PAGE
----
Duke的essay样本

Sep 18, 2008
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[free]提供给大家学习学习---天马行空题材 文章来源呃...一个DUKE的学长送给我的,我也不知道他从哪里弄来的。权威性和参考性毋庸置疑,大家放心学习就行![/free]
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The year: 2031. The place: Deep in theunknown universe. What's left of mankind has traveled five light years on ourjourney to Darwinia, a distant planet orbiting Alpha Centauri where we willmake our new home. Mission Darwin discovered the planet in 2015, years beforethe Great War, and the advances in the years that followed have made the longjourney possible. The cold fusion cell, the creation of Liquidmetal, and thediscovery of high-efficiency ion engines allow spacecraft to reach a velocityapproaching the speed of light. Finally, technological advances have beenharnessed for the good, after so many years of destruction.[/size]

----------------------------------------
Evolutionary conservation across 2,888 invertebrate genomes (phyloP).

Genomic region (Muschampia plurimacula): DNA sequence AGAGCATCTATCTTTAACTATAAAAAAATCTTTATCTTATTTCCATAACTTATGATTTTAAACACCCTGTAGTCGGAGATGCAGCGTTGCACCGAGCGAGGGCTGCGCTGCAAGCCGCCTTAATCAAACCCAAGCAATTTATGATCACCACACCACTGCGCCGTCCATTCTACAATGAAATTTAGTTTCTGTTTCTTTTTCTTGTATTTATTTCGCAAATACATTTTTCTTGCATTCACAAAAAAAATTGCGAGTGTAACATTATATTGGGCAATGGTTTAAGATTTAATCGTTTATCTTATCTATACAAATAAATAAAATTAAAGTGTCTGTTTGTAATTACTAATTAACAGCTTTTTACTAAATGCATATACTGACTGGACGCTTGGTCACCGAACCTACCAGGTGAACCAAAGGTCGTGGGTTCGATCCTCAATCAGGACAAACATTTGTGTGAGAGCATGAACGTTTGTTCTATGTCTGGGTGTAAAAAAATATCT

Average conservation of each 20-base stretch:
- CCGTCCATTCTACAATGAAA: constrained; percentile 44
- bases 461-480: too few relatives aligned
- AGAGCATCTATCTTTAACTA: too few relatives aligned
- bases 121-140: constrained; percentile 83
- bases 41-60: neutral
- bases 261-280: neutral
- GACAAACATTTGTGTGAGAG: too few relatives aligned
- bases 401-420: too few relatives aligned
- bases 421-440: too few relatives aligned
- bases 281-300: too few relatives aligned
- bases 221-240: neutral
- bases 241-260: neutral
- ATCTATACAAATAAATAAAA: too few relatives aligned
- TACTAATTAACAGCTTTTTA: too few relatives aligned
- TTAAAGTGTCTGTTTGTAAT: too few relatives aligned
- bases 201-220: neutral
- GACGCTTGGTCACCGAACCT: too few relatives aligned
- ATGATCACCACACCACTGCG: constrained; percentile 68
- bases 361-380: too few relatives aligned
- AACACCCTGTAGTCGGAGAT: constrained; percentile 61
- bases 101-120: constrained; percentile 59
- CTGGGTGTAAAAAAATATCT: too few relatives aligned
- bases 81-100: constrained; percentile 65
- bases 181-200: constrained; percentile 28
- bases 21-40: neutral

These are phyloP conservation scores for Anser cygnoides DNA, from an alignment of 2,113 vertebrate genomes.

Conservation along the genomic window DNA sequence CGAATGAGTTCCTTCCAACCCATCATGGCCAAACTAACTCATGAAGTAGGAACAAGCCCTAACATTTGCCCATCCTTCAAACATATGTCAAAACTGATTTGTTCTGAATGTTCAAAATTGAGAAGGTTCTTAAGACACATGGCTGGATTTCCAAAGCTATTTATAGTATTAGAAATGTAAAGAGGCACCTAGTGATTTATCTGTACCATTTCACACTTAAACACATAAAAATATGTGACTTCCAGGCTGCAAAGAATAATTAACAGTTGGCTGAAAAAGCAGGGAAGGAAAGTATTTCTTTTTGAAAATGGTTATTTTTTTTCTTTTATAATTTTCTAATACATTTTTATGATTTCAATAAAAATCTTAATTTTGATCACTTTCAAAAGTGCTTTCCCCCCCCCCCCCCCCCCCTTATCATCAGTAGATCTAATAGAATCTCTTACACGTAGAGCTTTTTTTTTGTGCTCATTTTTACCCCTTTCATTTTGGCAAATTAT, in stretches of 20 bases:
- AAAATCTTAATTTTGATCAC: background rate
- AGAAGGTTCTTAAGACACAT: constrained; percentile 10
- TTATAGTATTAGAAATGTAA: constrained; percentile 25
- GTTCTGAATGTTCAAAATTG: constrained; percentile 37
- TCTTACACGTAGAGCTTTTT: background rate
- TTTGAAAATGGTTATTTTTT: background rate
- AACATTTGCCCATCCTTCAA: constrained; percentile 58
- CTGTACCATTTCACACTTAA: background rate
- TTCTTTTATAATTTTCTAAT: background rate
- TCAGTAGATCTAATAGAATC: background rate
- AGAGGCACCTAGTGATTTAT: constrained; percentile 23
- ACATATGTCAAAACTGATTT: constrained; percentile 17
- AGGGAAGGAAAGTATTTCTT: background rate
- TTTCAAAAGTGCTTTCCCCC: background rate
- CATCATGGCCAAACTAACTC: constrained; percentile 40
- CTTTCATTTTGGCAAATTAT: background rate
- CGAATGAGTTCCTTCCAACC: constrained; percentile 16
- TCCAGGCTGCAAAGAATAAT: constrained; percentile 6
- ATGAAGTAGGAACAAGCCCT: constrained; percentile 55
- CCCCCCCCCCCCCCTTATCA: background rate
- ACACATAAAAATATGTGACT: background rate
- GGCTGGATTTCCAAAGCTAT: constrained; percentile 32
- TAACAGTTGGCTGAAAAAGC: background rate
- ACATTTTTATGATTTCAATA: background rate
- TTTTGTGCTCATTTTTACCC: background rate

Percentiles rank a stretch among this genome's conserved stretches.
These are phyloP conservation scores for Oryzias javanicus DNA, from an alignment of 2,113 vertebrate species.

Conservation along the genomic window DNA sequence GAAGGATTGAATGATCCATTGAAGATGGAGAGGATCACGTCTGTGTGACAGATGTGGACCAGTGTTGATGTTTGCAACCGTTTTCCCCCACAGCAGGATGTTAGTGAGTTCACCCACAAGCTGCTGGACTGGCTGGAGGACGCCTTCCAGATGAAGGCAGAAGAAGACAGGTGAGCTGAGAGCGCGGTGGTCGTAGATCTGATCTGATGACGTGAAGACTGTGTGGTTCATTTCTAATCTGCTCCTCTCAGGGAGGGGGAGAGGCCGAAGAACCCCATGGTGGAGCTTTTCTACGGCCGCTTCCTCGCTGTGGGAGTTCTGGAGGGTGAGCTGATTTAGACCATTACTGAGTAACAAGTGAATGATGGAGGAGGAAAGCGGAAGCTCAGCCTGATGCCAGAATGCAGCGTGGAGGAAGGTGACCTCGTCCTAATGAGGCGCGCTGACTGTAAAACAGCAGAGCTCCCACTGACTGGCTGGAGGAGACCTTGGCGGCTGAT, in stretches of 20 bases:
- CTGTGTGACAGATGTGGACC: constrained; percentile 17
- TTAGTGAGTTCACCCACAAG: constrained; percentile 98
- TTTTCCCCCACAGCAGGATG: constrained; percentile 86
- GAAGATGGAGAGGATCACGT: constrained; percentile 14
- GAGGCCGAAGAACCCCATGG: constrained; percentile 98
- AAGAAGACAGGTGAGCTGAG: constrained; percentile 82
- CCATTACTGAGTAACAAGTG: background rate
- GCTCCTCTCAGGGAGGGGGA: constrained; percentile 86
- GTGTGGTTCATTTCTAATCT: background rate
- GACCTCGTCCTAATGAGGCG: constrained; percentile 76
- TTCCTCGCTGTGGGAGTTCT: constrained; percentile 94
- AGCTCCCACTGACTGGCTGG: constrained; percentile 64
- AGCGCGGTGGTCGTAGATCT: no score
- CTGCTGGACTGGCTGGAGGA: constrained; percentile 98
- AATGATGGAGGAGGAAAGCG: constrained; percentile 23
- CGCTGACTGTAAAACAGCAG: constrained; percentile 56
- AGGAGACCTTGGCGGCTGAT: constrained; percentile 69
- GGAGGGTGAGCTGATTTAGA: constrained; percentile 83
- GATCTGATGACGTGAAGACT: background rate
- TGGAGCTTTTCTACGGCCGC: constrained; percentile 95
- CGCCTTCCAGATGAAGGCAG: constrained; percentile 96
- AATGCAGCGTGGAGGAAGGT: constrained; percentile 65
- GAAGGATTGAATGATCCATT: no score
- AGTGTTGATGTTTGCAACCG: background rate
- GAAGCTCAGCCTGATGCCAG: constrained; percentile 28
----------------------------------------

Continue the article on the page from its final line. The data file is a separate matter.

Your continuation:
[size=12pt]I am the chiefelectrical engineer aboard the Modular Transport Vehicle I, the MTV I forshort. The lives of the entire crew and the success of the journey rest on myshoulders. As Ben Parker says in Disc One: Chapter 8: Verse 7 of the Book ofSpiderman (the only surviving relic of the ancient Marvel religion to survivethe War), "With great power comes great responsibility." Surelythere is no philosophy more fitting for an electrical engineer. Although, therewas a time I was not so sure I would be an electrical engineer. I rememberapplying to college with no idea what sort of engineering to pursue, knowingonly that I wanted to be an innovator, a problem solver, a creator. It was notuntil my first year at college, when I led the Engineering Team to an improbablevictory in the DARPA Flying Car Challenge by wresting the throttle away fromStephen Hawking 3.0 and deliberately overloading the Flux Capacitor, that Irealized my true calling. Now, every part of every system of the ship relies onmy work and me. Without me, the power from the cold fusion cell would neverreach the navigation computers, life support system, or ion thrusters. Withoutmy electronic impact sensors, the materials engineer would never know where hisprecious Liquidmetal hull is compromised. Without me, the neutron rehydratorswould dry out and the parsecburgers would taste like protondogs. Yuck. It's allpart of the job, and I am doing what I love the most. But despite my passion, Istill dream of saving Earth from itself. I still dream of the day when I can goback – when we all can go back – to the time before our greatest accomplishmentbecame our ultimate downfall.[/size]